I bring this up because of a Facebook thread a teacher friend of mine commented on that got posted on my feed as a result a few times over the weekend. The thread was started by a student asking how anyone can tell another person that they can handle every trial they are given when things such as suicide exist. The comments in response to the post, on the whole, made me feel rather sick. They ranged from quick responses of trivial to more heartfelt encouragement, but included several responses from fellow teens agreeing that suicide was "not an easy out" and, in fact, a complicated and - although not overtly said, certainly implied - a brave thing to do.
So as a card carrying member of the Suicide Survivor's Club, I have a few words of my own on the subject:
First - I don't know and will never judge the mental state that someone is in when they turn to suicide as an answer. In the months and years after my uncle killed himself, I sat through dozens of lessons in school and church and heard conversations from friends where jokes were made about killing yourself, or comments made about how people who kill themselves will go to hell - dozens of things that just hurt. My uncle was not a perfect person. He made a lot of bad choices, and the older I get the more aware of them I am. But he was my uncle. He was my father's brother. And he loved me. And he was sick. Mentally he was really, really sick. It isn't my job to judge what made him do what he did as right or wrong. It's my job to love him.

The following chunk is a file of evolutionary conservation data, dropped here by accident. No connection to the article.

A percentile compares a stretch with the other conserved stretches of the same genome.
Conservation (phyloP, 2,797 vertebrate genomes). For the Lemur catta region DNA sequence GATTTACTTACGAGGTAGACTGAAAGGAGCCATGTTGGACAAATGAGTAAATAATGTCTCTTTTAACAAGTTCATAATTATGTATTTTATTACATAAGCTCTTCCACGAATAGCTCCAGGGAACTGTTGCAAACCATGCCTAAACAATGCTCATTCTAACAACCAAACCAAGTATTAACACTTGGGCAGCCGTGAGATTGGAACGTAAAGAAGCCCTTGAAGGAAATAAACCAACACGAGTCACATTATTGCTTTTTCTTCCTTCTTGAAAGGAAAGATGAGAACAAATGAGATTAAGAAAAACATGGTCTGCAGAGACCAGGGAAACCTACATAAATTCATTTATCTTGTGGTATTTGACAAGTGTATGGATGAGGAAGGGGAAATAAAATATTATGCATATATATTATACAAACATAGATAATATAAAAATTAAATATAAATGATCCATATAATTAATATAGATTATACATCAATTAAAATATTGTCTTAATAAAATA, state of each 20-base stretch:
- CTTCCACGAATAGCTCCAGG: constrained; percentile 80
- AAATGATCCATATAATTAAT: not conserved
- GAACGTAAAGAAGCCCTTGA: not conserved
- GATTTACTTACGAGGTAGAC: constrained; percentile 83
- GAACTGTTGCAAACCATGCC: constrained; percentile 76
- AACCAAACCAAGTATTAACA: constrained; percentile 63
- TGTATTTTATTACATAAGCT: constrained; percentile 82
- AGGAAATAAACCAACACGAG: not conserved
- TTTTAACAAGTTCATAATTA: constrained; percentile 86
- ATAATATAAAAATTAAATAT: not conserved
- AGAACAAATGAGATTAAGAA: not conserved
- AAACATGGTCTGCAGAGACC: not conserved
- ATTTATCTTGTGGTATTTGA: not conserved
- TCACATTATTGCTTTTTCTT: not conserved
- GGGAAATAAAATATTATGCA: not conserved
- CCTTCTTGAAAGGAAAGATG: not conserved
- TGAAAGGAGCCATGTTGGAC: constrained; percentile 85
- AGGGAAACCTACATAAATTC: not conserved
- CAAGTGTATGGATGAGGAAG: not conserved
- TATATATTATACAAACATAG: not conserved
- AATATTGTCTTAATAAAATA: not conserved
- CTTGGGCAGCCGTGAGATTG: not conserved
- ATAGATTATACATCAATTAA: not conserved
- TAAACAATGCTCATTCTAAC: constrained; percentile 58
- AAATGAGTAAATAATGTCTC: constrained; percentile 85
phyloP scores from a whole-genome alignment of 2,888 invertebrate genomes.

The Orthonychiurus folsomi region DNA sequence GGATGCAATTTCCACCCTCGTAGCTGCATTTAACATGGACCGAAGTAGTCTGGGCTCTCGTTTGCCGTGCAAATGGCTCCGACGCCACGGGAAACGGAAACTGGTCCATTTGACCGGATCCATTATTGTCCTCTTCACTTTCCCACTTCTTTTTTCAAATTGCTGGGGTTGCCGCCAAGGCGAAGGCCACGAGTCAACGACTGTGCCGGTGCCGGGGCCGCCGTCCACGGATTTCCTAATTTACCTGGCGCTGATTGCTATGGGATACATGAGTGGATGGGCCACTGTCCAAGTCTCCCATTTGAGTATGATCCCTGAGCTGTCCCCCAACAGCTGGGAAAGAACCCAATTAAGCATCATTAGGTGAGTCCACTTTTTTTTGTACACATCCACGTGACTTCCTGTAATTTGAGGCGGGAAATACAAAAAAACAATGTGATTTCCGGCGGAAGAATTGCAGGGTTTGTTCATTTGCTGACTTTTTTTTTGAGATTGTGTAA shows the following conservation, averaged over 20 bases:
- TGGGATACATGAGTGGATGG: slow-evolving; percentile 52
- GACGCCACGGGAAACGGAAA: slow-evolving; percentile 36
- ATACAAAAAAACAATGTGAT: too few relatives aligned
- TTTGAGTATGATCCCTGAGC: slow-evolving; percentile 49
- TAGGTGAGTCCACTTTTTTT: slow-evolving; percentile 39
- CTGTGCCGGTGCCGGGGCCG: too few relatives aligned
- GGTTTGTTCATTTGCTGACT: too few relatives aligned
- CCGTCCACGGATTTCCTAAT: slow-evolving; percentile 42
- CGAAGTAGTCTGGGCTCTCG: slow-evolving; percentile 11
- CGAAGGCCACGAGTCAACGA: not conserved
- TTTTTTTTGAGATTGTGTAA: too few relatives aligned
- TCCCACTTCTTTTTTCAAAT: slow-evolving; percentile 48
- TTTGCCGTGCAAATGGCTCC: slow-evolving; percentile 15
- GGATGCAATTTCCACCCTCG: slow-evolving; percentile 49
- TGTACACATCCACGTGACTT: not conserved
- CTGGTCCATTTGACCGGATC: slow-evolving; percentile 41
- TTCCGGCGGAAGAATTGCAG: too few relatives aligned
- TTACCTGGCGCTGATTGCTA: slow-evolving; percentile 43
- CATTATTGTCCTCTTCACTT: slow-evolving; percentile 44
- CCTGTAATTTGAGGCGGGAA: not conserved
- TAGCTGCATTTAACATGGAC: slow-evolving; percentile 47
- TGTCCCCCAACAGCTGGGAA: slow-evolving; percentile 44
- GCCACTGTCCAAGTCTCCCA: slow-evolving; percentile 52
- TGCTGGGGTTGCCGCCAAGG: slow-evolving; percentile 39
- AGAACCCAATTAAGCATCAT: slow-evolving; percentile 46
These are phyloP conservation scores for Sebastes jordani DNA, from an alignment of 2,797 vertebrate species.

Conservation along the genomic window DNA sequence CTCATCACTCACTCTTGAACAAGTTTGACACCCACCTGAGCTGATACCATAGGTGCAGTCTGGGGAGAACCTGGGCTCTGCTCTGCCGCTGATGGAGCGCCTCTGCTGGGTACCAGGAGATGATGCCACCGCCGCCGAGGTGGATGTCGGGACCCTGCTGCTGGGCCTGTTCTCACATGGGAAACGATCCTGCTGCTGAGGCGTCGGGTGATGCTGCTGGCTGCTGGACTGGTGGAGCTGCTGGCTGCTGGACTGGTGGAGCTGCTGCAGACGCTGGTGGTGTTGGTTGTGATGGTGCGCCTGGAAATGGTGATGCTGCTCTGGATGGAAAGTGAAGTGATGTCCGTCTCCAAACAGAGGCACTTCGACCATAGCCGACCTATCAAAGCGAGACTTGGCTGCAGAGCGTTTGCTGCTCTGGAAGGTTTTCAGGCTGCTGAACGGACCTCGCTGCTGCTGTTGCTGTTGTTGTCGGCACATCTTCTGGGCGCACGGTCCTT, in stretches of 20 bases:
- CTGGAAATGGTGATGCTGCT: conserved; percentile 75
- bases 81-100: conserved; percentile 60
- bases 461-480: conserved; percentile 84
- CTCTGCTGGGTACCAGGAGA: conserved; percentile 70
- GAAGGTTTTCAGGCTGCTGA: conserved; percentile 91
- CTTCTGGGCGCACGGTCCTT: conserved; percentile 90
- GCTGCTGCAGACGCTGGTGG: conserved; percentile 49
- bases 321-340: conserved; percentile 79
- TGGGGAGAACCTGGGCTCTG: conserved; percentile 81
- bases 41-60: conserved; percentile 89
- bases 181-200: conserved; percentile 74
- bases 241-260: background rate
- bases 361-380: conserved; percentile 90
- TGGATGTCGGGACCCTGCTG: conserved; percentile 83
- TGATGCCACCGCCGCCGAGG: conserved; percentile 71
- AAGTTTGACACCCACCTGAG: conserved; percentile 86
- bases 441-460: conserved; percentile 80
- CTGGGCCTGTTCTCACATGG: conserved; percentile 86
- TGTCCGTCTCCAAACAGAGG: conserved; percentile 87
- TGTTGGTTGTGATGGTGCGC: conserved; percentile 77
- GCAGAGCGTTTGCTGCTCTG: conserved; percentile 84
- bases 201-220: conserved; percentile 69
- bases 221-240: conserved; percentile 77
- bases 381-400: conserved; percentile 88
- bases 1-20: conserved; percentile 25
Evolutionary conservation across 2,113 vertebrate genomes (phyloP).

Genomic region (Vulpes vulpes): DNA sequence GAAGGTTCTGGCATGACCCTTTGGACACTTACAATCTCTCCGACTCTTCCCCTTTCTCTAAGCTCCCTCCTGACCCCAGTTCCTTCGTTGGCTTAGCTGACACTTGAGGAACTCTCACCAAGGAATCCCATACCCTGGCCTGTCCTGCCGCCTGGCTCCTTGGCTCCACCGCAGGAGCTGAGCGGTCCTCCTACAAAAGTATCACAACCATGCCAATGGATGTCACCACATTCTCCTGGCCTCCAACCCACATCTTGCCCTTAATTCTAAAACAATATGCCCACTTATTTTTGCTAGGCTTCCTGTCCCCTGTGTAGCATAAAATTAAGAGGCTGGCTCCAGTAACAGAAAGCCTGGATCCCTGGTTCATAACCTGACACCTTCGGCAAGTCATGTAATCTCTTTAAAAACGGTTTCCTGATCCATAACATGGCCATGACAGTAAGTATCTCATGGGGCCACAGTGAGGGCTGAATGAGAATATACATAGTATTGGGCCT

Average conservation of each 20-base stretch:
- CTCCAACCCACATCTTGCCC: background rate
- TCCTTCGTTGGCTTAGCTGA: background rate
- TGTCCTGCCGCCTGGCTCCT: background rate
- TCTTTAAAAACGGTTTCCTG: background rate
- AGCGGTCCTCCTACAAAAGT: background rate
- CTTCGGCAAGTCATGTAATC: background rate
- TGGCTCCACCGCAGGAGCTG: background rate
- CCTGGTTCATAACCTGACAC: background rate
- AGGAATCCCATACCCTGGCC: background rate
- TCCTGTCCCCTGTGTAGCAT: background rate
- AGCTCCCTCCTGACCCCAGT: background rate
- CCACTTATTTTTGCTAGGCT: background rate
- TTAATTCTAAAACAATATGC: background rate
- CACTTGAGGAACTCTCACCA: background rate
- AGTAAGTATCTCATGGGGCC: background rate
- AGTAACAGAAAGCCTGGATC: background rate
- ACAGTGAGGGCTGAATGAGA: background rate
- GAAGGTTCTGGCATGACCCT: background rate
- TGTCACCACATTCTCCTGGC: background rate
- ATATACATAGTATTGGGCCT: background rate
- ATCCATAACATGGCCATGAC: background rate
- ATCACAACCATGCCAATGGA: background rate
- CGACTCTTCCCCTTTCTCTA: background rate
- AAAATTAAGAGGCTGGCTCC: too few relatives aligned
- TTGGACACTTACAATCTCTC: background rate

Furthermore, I have never been in a position where I felt that suicide was an answer to my problems. I struggle with depression - there have been many times where I felt like it was better for everyone if I disappeared for a while - but seeing the impact of my uncle's death on my family has ruled out suicide for me forever. So while I can't speak from personal experience on the side of wanting to kill myself, I can speak from three times over experience in people I know killing themselves, and in feeling and watching that grief that suicide is literally the worst. It is not romantic. It is not beautiful. It is not the "only way out of this hell hole" as one commenter put it. There are thousands of other and better ways out of hell than with a gun.